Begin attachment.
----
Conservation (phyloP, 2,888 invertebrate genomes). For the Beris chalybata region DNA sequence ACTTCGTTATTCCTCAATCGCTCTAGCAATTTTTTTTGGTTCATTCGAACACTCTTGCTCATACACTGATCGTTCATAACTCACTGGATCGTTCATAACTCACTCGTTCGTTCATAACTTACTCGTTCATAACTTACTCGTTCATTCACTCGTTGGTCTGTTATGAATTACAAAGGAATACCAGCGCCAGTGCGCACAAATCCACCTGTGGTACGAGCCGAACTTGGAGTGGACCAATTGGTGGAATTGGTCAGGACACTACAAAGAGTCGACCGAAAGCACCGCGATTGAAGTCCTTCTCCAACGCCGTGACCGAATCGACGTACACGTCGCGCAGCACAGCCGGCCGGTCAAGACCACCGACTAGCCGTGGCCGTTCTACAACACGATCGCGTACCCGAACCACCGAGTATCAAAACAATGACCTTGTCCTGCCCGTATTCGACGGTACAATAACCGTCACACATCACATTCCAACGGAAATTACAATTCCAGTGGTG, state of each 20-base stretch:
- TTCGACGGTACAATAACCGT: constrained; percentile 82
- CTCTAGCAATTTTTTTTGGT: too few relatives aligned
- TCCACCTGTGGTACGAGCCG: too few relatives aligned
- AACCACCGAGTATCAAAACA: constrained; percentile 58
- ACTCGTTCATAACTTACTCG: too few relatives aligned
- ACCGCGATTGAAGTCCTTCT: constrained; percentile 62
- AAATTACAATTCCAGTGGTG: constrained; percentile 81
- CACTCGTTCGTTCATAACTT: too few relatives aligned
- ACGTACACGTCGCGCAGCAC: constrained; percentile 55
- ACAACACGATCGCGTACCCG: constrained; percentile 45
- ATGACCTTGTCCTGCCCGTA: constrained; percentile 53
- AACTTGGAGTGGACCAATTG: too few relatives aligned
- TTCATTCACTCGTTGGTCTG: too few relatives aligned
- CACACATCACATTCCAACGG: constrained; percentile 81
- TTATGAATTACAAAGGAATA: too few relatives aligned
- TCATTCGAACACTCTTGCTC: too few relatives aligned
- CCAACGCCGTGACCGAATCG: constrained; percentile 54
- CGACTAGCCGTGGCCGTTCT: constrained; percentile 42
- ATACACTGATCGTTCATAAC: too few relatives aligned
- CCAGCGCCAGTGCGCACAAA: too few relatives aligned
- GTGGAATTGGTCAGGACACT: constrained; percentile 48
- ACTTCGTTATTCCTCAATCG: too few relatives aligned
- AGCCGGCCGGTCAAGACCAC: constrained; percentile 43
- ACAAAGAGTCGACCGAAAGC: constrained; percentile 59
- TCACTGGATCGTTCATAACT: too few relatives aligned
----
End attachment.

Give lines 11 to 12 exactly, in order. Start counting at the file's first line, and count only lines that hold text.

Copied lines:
- ACAACACGATCGCGTACCCG: constrained; percentile 45
- ATGACCTTGTCCTGCCCGTA: constrained; percentile 53